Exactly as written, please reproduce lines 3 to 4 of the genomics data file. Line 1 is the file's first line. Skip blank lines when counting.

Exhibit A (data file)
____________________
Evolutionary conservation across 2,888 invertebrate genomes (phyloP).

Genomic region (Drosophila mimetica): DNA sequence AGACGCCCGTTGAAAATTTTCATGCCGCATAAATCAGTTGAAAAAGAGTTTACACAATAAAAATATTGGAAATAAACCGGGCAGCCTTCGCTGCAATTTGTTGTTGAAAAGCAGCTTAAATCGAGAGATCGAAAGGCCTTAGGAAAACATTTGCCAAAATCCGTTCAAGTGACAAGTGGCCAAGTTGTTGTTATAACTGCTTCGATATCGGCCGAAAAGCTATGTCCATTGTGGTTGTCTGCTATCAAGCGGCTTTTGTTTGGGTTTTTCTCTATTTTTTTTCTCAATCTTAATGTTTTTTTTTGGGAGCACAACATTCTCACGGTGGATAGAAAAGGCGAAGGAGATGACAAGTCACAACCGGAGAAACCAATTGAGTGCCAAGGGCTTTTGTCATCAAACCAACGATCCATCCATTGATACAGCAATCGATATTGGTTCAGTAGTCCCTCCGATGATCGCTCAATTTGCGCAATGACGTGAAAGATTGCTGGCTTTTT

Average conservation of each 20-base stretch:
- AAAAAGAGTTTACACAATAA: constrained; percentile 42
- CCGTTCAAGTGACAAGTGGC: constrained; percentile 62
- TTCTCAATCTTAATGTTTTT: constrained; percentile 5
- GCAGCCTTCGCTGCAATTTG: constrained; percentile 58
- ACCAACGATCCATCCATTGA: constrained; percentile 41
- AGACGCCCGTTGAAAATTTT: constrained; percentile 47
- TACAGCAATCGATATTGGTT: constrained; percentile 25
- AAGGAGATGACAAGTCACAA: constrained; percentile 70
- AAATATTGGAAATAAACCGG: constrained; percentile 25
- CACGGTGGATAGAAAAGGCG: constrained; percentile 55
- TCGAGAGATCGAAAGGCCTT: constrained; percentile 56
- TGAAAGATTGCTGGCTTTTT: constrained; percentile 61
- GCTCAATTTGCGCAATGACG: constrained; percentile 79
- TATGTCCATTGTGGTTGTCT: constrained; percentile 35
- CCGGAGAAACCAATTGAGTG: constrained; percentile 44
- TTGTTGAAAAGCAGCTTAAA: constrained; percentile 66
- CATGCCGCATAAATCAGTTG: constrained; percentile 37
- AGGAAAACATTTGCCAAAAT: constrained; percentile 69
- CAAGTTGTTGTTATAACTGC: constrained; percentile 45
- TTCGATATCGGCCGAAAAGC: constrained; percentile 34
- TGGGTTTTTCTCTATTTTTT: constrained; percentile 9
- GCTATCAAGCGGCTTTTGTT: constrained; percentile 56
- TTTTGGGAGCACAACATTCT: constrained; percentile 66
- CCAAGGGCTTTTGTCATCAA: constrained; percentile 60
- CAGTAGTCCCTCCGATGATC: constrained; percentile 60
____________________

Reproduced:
Average conservation of each 20-base stretch:
- AAAAAGAGTTTACACAATAA: constrained; percentile 42